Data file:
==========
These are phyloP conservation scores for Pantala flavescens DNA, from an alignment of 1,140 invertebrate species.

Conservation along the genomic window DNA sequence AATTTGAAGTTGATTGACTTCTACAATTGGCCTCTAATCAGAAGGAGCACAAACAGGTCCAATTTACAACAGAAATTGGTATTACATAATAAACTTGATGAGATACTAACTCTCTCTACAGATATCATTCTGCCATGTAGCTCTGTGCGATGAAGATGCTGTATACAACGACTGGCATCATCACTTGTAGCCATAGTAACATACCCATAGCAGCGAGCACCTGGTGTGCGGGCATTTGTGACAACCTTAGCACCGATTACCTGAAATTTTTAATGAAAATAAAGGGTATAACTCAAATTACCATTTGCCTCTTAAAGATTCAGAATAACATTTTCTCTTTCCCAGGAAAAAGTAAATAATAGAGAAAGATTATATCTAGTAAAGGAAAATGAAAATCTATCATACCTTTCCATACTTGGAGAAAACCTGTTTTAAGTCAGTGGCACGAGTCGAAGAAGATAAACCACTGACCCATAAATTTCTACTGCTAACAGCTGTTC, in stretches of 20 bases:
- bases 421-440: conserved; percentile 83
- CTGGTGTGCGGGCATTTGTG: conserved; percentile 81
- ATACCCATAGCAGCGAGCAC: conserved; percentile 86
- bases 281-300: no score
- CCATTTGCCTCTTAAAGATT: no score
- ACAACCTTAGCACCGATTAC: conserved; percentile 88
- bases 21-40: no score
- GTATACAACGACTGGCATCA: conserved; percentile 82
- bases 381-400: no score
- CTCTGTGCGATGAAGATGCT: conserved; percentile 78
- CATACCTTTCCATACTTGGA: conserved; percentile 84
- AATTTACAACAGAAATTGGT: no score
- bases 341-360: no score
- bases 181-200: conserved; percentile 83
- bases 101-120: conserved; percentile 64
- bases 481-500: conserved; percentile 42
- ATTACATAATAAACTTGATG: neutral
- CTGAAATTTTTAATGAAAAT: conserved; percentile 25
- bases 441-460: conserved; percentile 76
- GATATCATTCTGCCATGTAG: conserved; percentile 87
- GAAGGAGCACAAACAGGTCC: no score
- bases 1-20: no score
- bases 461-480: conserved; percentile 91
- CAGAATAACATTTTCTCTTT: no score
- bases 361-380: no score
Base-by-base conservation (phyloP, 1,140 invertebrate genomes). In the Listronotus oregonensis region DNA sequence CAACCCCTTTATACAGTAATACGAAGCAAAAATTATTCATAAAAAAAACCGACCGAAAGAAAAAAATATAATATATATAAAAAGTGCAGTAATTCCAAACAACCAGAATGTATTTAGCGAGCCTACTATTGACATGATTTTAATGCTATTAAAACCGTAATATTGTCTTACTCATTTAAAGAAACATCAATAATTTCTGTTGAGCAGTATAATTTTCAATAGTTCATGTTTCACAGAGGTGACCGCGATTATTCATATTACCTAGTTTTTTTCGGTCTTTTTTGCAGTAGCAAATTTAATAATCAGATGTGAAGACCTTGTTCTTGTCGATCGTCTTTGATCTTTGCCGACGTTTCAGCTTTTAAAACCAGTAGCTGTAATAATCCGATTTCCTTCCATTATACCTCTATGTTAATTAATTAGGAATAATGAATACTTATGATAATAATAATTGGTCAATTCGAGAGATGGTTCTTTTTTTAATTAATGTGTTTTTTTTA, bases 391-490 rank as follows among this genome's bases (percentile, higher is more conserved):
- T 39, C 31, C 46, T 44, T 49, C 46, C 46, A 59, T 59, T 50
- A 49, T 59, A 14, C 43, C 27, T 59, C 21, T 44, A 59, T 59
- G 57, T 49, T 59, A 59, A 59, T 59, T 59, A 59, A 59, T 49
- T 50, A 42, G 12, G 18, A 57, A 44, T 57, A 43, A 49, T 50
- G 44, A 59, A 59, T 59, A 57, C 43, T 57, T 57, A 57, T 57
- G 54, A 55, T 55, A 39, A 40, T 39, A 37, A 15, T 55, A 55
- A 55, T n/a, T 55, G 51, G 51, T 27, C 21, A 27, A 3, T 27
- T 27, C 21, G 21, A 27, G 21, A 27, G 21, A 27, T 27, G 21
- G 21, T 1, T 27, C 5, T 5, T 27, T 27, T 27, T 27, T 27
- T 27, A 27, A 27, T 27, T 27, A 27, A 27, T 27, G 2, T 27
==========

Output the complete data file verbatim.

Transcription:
These are phyloP conservation scores for Pantala flavescens DNA, from an alignment of 1,140 invertebrate species.

Conservation along the genomic window DNA sequence AATTTGAAGTTGATTGACTTCTACAATTGGCCTCTAATCAGAAGGAGCACAAACAGGTCCAATTTACAACAGAAATTGGTATTACATAATAAACTTGATGAGATACTAACTCTCTCTACAGATATCATTCTGCCATGTAGCTCTGTGCGATGAAGATGCTGTATACAACGACTGGCATCATCACTTGTAGCCATAGTAACATACCCATAGCAGCGAGCACCTGGTGTGCGGGCATTTGTGACAACCTTAGCACCGATTACCTGAAATTTTTAATGAAAATAAAGGGTATAACTCAAATTACCATTTGCCTCTTAAAGATTCAGAATAACATTTTCTCTTTCCCAGGAAAAAGTAAATAATAGAGAAAGATTATATCTAGTAAAGGAAAATGAAAATCTATCATACCTTTCCATACTTGGAGAAAACCTGTTTTAAGTCAGTGGCACGAGTCGAAGAAGATAAACCACTGACCCATAAATTTCTACTGCTAACAGCTGTTC, in stretches of 20 bases:
- bases 421-440: conserved; percentile 83
- CTGGTGTGCGGGCATTTGTG: conserved; percentile 81
- ATACCCATAGCAGCGAGCAC: conserved; percentile 86
- bases 281-300: no score
- CCATTTGCCTCTTAAAGATT: no score
- ACAACCTTAGCACCGATTAC: conserved; percentile 88
- bases 21-40: no score
- GTATACAACGACTGGCATCA: conserved; percentile 82
- bases 381-400: no score
- CTCTGTGCGATGAAGATGCT: conserved; percentile 78
- CATACCTTTCCATACTTGGA: conserved; percentile 84
- AATTTACAACAGAAATTGGT: no score
- bases 341-360: no score
- bases 181-200: conserved; percentile 83
- bases 101-120: conserved; percentile 64
- bases 481-500: conserved; percentile 42
- ATTACATAATAAACTTGATG: neutral
- CTGAAATTTTTAATGAAAAT: conserved; percentile 25
- bases 441-460: conserved; percentile 76
- GATATCATTCTGCCATGTAG: conserved; percentile 87
- GAAGGAGCACAAACAGGTCC: no score
- bases 1-20: no score
- bases 461-480: conserved; percentile 91
- CAGAATAACATTTTCTCTTT: no score
- bases 361-380: no score
Base-by-base conservation (phyloP, 1,140 invertebrate genomes). In the Listronotus oregonensis region DNA sequence CAACCCCTTTATACAGTAATACGAAGCAAAAATTATTCATAAAAAAAACCGACCGAAAGAAAAAAATATAATATATATAAAAAGTGCAGTAATTCCAAACAACCAGAATGTATTTAGCGAGCCTACTATTGACATGATTTTAATGCTATTAAAACCGTAATATTGTCTTACTCATTTAAAGAAACATCAATAATTTCTGTTGAGCAGTATAATTTTCAATAGTTCATGTTTCACAGAGGTGACCGCGATTATTCATATTACCTAGTTTTTTTCGGTCTTTTTTGCAGTAGCAAATTTAATAATCAGATGTGAAGACCTTGTTCTTGTCGATCGTCTTTGATCTTTGCCGACGTTTCAGCTTTTAAAACCAGTAGCTGTAATAATCCGATTTCCTTCCATTATACCTCTATGTTAATTAATTAGGAATAATGAATACTTATGATAATAATAATTGGTCAATTCGAGAGATGGTTCTTTTTTTAATTAATGTGTTTTTTTTA, bases 391-490 rank as follows among this genome's bases (percentile, higher is more conserved):
- T 39, C 31, C 46, T 44, T 49, C 46, C 46, A 59, T 59, T 50
- A 49, T 59, A 14, C 43, C 27, T 59, C 21, T 44, A 59, T 59
- G 57, T 49, T 59, A 59, A 59, T 59, T 59, A 59, A 59, T 49
- T 50, A 42, G 12, G 18, A 57, A 44, T 57, A 43, A 49, T 50
- G 44, A 59, A 59, T 59, A 57, C 43, T 57, T 57, A 57, T 57
- G 54, A 55, T 55, A 39, A 40, T 39, A 37, A 15, T 55, A 55
- A 55, T n/a, T 55, G 51, G 51, T 27, C 21, A 27, A 3, T 27
- T 27, C 21, G 21, A 27, G 21, A 27, G 21, A 27, T 27, G 21
- G 21, T 1, T 27, C 5, T 5, T 27, T 27, T 27, T 27, T 27
- T 27, A 27, A 27, T 27, T 27, A 27, A 27, T 27, G 2, T 27